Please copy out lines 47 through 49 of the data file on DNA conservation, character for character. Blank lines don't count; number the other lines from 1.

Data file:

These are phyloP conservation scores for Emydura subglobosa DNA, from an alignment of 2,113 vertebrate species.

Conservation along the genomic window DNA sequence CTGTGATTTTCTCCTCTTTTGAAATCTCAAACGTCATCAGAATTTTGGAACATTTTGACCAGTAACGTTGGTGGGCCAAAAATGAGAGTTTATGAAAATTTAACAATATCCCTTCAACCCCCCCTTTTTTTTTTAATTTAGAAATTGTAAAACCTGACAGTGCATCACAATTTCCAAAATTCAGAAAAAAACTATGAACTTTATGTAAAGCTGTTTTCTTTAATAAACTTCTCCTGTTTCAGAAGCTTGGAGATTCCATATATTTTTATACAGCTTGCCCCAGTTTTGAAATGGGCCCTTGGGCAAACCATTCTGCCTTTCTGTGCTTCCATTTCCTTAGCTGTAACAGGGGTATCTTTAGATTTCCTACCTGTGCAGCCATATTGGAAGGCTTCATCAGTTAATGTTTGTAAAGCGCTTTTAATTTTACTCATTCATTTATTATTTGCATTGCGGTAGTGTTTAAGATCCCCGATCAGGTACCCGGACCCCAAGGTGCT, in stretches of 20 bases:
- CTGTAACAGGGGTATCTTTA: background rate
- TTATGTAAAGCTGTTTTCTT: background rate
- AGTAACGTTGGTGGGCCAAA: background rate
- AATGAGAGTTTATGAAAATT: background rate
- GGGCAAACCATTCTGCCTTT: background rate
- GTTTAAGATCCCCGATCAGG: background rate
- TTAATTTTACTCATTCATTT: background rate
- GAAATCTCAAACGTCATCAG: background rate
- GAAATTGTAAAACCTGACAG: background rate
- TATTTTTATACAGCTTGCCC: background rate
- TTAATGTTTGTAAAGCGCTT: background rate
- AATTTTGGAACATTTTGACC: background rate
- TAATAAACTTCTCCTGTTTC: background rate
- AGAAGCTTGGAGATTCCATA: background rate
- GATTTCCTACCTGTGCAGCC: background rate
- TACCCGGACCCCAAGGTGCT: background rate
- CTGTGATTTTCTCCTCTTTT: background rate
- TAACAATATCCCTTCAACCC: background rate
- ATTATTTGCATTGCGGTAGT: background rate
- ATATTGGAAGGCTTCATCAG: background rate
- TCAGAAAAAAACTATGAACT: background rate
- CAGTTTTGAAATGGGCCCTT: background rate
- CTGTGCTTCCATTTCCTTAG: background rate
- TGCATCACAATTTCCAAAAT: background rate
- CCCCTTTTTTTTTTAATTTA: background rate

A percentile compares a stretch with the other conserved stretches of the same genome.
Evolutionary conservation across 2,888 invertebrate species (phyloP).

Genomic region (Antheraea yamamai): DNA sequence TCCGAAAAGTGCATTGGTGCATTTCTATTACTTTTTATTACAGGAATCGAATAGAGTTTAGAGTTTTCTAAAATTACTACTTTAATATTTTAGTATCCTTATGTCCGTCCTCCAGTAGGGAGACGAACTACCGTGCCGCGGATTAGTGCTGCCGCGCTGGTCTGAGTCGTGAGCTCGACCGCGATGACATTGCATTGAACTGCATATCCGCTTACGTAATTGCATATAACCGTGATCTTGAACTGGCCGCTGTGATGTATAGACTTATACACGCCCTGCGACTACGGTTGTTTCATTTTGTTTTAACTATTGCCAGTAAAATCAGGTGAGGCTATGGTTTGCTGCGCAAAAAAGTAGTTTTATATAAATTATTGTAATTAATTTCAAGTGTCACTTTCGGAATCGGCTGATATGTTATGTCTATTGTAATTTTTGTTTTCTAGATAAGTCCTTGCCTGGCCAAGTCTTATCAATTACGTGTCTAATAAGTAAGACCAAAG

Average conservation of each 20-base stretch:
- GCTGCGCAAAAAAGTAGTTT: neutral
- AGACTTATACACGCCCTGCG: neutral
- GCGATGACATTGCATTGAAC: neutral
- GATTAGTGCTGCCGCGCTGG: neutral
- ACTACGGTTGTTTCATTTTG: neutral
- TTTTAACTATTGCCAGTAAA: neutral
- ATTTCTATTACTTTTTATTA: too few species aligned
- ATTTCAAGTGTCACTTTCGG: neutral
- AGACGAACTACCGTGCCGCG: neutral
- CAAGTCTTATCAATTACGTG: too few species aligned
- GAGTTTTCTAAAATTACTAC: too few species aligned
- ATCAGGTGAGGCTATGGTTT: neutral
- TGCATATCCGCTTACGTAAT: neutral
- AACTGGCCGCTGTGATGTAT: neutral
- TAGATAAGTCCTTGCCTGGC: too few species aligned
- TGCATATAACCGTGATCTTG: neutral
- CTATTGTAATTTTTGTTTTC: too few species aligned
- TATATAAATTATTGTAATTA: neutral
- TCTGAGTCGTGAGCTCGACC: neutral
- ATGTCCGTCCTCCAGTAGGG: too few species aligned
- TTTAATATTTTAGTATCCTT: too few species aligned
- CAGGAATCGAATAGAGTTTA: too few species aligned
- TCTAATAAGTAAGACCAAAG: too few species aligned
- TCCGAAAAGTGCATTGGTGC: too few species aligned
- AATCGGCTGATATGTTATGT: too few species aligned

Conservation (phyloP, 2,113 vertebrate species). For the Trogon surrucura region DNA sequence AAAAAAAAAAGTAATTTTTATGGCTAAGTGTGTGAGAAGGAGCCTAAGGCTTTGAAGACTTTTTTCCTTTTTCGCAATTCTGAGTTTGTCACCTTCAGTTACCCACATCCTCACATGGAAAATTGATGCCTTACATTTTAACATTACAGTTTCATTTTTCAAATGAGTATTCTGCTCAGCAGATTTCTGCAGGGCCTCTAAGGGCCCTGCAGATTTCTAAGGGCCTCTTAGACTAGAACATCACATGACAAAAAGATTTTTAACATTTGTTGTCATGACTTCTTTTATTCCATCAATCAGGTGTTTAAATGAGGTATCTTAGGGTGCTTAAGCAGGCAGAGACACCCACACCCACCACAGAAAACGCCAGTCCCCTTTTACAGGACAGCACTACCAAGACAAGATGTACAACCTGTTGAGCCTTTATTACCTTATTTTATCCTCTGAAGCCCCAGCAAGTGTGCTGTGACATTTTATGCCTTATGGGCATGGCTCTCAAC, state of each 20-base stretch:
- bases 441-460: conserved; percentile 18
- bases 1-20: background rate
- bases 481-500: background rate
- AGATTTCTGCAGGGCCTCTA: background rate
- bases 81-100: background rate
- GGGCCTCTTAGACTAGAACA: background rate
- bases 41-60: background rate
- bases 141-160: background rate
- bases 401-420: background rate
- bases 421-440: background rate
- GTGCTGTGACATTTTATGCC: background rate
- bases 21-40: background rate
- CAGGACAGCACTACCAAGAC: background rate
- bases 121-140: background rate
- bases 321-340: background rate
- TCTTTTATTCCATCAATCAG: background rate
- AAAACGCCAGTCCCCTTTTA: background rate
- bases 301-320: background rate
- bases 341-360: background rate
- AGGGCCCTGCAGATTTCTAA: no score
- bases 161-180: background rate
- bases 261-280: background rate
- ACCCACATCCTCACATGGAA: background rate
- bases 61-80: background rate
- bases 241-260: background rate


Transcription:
- TGCATATAACCGTGATCTTG: neutral
- CTATTGTAATTTTTGTTTTC: too few species aligned
- TATATAAATTATTGTAATTA: neutral